I’ve worked in factories, in construction and I’ve taught high school.


The only job I’ve loved though is running a weekly newspaper.


You might wonder why. In the past 40 years, I’ve been offered bribes, been threatened with physical harm and harassed by the town cops. It can get stressful if you print things that powerful and not so powerful people object to.


Although the hours are odd and the pay can be poor, being a weekly editor can be most rewarding. I still believe a weekly newspaper should be the voice of the community it serves.


I always figured that if you’re going to work, you might as well do something you have a passion for. That’s why working 60-hour weeks or when others are at play didn’t bother me. Running a weekly is like going to school – you’re always learning and you have some fun.


The newspaper business has been good to me. It allowed me to live and raise a family in Bruce County and to write for a living.


When I started The Independent, I was told it wouldn’t last six weeks.


Things were tough the first few years, but it just meant you had to be innovative. Technology has completely changed the newspaper business since I started – hot lead was just going out as I began. Then came cut and paste and big, heavy typesetters, computers and then everything went digital.


By nature, I’m a rather shy person, but the newspaper business changed that.


Being a reporter has allowed me to meet thousands of people and make many new friends. Bruce County is a great place because it’s full of interesting and sometimes quirky people. There are thousands of stories yet to be told.


I used to say that my last column would be something to remember. But I also thought it might be the last edition and I was going to print all those things I never could. Now that I’m typing it, the words won’t flow.


After writing a weekly column for more than 42 years, it’s going to be difficult to break the habit. Maybe I’ll write a book or two – a chapter a week.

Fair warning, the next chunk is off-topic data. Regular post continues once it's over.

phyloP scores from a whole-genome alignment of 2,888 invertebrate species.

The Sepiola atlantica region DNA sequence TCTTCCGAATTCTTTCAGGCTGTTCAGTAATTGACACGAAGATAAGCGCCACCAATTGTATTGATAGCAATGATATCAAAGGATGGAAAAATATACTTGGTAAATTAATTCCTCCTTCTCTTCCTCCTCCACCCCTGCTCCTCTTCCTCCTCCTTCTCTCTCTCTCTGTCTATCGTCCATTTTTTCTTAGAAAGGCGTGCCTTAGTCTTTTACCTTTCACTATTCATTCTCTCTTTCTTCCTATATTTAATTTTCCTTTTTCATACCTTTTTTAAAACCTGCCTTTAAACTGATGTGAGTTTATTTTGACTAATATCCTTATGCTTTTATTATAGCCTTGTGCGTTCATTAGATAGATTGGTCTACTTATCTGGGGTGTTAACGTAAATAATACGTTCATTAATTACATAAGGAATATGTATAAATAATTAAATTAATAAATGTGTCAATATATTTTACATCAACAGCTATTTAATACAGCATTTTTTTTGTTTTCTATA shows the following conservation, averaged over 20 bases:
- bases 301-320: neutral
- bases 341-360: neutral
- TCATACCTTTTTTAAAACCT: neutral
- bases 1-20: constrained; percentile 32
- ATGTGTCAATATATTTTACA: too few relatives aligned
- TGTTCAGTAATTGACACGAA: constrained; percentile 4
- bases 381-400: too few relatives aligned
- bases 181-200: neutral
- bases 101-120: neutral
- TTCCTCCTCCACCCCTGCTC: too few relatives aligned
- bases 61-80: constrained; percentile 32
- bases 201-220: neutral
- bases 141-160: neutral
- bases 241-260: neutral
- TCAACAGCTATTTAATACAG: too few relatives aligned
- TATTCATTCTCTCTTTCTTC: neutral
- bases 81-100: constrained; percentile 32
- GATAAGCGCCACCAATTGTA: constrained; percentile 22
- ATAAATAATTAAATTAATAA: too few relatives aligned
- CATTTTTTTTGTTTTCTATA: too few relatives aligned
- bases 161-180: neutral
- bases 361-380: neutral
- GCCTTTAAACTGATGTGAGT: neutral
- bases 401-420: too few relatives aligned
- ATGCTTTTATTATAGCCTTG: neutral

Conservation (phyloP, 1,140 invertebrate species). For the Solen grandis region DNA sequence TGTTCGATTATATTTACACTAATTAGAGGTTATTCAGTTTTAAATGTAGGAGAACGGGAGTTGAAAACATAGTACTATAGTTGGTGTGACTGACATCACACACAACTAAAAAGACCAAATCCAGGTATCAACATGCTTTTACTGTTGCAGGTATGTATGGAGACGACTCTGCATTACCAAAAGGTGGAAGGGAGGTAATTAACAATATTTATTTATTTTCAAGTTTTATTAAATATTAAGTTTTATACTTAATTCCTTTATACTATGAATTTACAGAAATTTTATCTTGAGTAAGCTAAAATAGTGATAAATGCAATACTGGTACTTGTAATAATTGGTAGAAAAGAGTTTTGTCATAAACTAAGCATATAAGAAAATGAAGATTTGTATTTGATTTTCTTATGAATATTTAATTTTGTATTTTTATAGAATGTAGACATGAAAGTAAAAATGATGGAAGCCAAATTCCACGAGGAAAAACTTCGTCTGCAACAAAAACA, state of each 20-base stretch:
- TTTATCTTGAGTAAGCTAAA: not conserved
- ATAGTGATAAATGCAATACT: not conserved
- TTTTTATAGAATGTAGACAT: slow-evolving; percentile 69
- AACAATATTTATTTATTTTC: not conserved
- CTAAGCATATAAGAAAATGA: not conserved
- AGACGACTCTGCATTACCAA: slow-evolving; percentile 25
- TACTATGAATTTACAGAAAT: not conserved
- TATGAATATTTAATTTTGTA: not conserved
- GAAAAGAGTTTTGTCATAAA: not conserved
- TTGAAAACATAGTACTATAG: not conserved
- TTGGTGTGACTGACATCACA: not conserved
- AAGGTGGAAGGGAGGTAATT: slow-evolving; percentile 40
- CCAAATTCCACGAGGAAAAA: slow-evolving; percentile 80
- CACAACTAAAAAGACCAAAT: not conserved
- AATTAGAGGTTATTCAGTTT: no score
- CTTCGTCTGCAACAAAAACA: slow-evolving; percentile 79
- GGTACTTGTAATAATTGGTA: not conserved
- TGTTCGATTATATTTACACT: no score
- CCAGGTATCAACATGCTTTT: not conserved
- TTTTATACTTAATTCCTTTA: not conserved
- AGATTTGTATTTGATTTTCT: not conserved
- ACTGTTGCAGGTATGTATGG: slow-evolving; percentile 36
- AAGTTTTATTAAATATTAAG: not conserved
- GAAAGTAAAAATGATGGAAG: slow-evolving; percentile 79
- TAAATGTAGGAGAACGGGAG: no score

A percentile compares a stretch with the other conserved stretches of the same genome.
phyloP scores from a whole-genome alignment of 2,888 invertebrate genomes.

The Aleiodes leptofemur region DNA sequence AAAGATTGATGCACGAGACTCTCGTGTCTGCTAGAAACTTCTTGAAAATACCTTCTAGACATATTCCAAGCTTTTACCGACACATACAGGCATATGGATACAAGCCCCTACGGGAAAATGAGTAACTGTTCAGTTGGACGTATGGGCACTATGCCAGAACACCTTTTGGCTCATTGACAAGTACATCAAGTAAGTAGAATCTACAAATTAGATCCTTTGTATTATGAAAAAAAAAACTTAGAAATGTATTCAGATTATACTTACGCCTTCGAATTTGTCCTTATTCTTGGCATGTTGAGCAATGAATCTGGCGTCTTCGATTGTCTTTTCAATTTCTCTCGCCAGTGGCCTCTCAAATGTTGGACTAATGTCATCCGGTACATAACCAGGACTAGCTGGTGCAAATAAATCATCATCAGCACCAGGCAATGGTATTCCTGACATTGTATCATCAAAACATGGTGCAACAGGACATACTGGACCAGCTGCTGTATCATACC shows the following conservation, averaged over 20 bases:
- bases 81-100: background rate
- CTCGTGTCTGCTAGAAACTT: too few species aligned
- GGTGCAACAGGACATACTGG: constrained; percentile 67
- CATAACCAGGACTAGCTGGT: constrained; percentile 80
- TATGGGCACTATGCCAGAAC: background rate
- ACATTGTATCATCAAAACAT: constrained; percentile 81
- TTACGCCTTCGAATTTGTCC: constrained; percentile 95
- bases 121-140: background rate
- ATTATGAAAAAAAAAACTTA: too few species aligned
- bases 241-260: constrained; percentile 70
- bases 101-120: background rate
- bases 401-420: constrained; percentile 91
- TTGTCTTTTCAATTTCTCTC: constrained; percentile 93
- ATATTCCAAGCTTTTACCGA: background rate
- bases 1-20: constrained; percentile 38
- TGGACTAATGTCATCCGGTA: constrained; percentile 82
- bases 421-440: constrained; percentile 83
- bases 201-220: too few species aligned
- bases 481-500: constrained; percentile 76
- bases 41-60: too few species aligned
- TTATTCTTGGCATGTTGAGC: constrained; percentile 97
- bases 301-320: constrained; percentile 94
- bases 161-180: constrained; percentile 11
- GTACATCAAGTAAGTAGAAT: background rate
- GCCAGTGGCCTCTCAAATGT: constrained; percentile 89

All good things end. I’ve decided to retire as editor so, dear reader, it’s time to bid you adieu.


I thank the many businesses that supported The Independent during my years of ownership – 1975 to 2011.


I thank my loyal readers for their patronage and I thank the many readers who have passed on news tips over the years. You have been wonderful contacts.


I’ve had many fine employees over the years and I thank them for their efforts.


My biggest thank you goes to my wife Dana. She’s been my only editor. She’s also a demanding proofreader and she has a nose for news. And she’s been my biggest supporter.


Many of my employees, while I owned the paper, were relatives – sister Nancy Turcotte, Aunt Betty O’Brien, mother-in-law Annie Sinclair, Dana’s cousins Allan and Gord Thompson, nephews Jon Harding and Tim McKay, Tim’s wife Barb, sons Caleb and Josh and daughter Sarah. That’s quite a collection of very good writers and evidence of an amazing family.


Allan Thompson, by the way, should be our next Member of Parliament.


Having an opinion every week can sometimes get you in trouble and I’ve probably made a few enemies over the years. So in retirement, I’ll make some people happy. You should, after all is said and done, have something for everyone in each week’s paper.


Best wishes to the staff and good luck to London Publishing Corp, which purchased The Independent three years ago.


When I used to pound away on a typewriter, every story ended with a -30-. Well, this is -30- for The Editor’s Notebook.